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Challenge: Pregnancy and Infant Loss

Giving Voice to Love and Loss: The Importance of Talking about Miscarriage

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Dear mamas, I don't know about you, but the energy of this season is hitting me hard. I've noticed I've been feeling my feelings a bit more intensely lately and I've read this can be due, in part, to our ever changing skies. Our bodies are 70 percent water, right? If the moon signals tidal changes, it must have some influence over us, the ebb and flow of our moods creating tide changes within. But it can feel like the man in the moon is treating us harshly at times, letting the tide stay high, forcing us to choose between getting lost at sea or making it to shore.

This is the unspoken reality of motherhood - can I keep on keeping on or is today the day I don't? And for so many of us, making it to shore has nothing to do with surviving or thriving but denying our internal experience in service of meeting the expectations of a culturally distorted definition of resilience. As women, and especially as mothers, we have been conditioned to "just get over it." We are supposed to be the anchors of our families, showing strength in the face of trauma or hardship. We offer empathy and understanding while offering none to ourselves. I am unbelievably hard on myself and I think I'm hard on others too. "But at least..." or "it could be worse" feels as though my feelings are being dismissed yet how could others know how I feel when I myself deny my experience. Phrases like "I'm fine," "I'm ok" and "it's nothing" is fear in strength’s clothing, allowing me, in true Elsa fashion, to conceal and not reveal, so as not to face judgement from others, but most especially, myself.

Well, my dear mamas, it's not just time to let it go. It's time to let it out.

I'm not saying we shouldn't have perspective but I'm also not talking about the twinge of disappointment I felt when I couldn't get my white chocolate iced coffee at Dunkin anymore. We struggle with big feelings every day about big stuff. What else is bigger than mothering our children? It is the most important job we will ever have and with that responsibility comes a complex web of thoughts and feelings. Within the course of a day, while managing the basic, not so basic and emotional needs of my two young boys, never mind everything else, my feelings fluctuate, shifting between basic emotions and the more nuanced. And every day I hold that in and wonder can I keep on keeping on this way or is today the day I don't?

Throughout my lifetime, giving voice to my inner world has been more than a challenge. It still is. But I have also experienced the sweet relief that comes from acknowledging my pain and setting it free. In August 2017, as I was having an ultrasound to meet my second little one, I could see the joy slip from the radiologist’s face. She sent us back upstairs where we were quickly ushered into an exam room, only to be told there was no heart beat. At 8 weeks along, I was having a miscarriage.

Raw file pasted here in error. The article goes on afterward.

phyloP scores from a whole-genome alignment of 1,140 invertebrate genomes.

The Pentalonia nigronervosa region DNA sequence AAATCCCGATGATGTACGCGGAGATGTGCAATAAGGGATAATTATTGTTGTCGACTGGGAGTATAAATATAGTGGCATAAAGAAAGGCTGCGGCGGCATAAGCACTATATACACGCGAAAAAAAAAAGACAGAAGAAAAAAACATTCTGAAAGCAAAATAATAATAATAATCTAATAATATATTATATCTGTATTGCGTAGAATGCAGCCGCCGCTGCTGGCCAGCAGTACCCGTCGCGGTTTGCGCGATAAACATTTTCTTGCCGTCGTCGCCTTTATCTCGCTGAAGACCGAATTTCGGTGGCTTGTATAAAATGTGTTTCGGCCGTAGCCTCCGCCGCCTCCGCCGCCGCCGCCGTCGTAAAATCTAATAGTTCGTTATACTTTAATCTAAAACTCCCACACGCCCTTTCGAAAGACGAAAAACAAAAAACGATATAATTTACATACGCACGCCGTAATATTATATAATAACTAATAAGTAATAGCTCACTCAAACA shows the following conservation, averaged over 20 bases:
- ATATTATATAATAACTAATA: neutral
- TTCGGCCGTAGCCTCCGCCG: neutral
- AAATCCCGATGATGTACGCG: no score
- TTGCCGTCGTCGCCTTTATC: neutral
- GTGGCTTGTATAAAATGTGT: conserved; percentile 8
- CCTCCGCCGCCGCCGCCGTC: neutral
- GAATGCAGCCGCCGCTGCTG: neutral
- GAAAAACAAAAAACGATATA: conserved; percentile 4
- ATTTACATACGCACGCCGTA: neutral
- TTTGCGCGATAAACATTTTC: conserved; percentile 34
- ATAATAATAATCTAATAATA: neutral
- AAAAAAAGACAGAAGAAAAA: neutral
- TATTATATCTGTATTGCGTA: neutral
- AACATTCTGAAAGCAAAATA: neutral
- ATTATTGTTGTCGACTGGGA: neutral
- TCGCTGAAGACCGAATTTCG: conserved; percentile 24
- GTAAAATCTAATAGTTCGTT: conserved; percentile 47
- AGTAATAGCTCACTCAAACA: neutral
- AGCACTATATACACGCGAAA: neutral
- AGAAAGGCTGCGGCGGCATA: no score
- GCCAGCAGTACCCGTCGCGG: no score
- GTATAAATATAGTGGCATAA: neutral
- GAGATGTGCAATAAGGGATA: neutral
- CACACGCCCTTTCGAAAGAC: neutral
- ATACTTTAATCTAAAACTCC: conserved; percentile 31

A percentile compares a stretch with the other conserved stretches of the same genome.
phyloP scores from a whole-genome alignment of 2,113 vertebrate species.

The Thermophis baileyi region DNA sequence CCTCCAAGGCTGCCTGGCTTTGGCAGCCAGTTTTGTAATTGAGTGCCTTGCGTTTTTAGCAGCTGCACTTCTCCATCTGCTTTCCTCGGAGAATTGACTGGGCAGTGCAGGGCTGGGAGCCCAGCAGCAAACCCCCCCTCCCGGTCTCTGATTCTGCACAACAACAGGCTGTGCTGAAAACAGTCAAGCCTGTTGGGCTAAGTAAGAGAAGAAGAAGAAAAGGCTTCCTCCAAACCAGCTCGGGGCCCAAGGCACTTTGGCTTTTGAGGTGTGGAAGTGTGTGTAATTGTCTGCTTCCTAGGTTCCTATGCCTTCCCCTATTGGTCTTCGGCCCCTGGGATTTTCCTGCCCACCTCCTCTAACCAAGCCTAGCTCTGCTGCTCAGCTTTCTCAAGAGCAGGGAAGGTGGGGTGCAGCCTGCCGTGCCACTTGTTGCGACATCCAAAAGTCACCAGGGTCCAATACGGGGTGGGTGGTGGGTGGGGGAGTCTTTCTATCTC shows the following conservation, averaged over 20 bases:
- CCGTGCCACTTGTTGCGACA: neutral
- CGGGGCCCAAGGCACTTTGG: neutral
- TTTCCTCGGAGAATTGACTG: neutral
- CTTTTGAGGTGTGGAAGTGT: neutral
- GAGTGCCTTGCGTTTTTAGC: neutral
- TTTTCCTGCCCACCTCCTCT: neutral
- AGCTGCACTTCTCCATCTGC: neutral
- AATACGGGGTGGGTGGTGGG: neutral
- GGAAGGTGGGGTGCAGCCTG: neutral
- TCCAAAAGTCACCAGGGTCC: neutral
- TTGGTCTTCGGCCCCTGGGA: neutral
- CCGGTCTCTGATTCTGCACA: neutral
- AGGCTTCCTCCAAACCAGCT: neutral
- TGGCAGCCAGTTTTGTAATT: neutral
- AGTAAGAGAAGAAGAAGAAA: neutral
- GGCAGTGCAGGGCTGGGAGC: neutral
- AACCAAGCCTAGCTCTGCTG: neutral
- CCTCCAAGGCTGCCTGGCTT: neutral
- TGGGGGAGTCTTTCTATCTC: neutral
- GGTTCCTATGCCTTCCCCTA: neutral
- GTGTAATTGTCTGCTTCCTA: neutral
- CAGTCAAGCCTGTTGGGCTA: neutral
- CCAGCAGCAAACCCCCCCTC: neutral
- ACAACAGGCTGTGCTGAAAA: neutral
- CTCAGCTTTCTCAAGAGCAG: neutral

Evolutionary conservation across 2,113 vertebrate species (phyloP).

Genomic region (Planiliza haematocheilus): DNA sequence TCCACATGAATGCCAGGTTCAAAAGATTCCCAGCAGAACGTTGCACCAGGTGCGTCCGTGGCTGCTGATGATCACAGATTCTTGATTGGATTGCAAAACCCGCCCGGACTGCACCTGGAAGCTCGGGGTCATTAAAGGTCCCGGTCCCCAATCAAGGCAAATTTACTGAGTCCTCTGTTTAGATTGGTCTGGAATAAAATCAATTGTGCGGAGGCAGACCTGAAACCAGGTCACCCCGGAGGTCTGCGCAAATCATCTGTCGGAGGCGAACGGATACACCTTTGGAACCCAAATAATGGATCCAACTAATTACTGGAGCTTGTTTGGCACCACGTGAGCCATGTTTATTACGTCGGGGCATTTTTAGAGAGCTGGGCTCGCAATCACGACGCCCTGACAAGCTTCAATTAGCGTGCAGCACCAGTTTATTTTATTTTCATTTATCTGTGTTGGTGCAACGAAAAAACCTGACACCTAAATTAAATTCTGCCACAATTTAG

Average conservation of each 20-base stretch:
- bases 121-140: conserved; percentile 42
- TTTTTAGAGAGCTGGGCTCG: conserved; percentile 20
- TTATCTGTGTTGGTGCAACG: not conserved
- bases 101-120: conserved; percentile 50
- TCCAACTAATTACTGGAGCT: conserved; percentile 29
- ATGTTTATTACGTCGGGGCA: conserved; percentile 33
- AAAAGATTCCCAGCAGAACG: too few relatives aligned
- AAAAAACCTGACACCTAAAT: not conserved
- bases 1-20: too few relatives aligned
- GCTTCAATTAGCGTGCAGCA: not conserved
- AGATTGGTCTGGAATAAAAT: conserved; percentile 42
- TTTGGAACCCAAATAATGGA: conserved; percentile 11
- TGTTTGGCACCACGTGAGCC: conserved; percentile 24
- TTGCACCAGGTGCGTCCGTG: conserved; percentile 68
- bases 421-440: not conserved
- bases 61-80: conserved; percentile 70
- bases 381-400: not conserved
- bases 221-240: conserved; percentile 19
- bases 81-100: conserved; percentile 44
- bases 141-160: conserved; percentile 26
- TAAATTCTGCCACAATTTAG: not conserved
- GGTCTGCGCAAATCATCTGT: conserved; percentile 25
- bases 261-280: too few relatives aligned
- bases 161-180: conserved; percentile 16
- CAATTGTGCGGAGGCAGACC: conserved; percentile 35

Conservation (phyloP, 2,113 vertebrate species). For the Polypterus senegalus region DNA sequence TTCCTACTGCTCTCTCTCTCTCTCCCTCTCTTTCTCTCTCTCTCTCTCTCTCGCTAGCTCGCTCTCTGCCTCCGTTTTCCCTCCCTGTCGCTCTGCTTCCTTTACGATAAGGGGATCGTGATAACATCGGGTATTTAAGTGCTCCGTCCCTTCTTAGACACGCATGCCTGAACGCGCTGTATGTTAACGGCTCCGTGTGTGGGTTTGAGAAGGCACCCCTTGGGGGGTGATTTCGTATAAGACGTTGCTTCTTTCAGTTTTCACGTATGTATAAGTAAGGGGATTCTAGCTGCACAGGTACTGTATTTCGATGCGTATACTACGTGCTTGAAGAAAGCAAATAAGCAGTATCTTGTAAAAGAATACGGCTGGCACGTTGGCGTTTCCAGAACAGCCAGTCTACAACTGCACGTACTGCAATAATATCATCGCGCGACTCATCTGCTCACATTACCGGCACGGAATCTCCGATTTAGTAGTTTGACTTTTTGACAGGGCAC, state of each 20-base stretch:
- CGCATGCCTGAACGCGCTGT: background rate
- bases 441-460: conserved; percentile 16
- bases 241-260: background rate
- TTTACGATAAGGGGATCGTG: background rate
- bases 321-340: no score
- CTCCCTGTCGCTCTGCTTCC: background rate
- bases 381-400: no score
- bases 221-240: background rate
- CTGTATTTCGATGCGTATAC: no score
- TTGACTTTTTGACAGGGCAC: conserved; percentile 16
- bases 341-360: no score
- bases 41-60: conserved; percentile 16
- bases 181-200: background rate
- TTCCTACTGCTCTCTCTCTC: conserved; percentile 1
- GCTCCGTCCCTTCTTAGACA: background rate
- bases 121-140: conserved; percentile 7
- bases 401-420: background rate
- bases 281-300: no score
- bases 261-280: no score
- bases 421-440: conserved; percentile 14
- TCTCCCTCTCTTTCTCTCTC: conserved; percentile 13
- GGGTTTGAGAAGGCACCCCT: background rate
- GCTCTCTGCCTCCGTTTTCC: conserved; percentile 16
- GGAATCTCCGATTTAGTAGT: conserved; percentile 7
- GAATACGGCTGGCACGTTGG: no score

This loss was profound. My husband and I had been trying for baby number two for almost a year and I had my fourth laparoscopy to remove Endometriosis to make it easier for me to conceive. We were overjoyed when we found out I had conceived only a month after the surgery. Then we went for our 8 week ultrasound. As I handed the goodie bag filled with pregnancy magazines and handouts about caffeine intake and reminders not to eat lunch meat to the nurse, it felt as though we were being pushed out of the office so my grief couldn’t serve as a reminder to the other mommies to be that miscarriage could happen to them. And the cold reality is that it can happen to any of us and does. In fact, one in four women have experienced at least one miscarriage during their childbearing years. I didn’t know this until I myself experienced one. I didn’t know many of my friends had experienced miscarriages, sometimes multiple miscarriages, until I had experienced one. The women in my life who shared their experience with me did so to offer me comfort and it wasn’t lost on me that this kindness was an act of courage. They gave voice to their hidden pain and in doing so gave me the courage to do the same.

While I didn’t often talk about what I was going through, I found, over time, that I was able to acknowledge my loss within myself and that this was enough. I learned to surrender because fighting against the tide was too hard. I sat with feelings of grief, shame and self-blame. I allowed myself to cry when I needed to because if I didn’t, my body forced the tears at inopportune times, such as on the way home from the grocery store or when I was playing with Connor. I started running again to help that energy move out of my body and filled that empty space through affirmation and breath work. Charting this journey with pen and paper also helped. I kept this up and realized that my angel had been a bridge, guiding me back to shore, connecting me to that place inside where my strength lies.

That little love showed me that denying my experience, pushing it down in the service of appearing strong, would have been a slow, painful death for my light within, for it was in surrender that I was able to let go and let it out. It was in surrender I learned of my true strength. Dear mamas, the next time you ask yourself can I keep on keeping on or is today the day I don’t, I hope you look to your own light, feel the strength that’s already within, and let that keep you afloat as you give voice to whatever IT is for you. Our pain is the bridge to strength. Being a mother is what let's that strength out.

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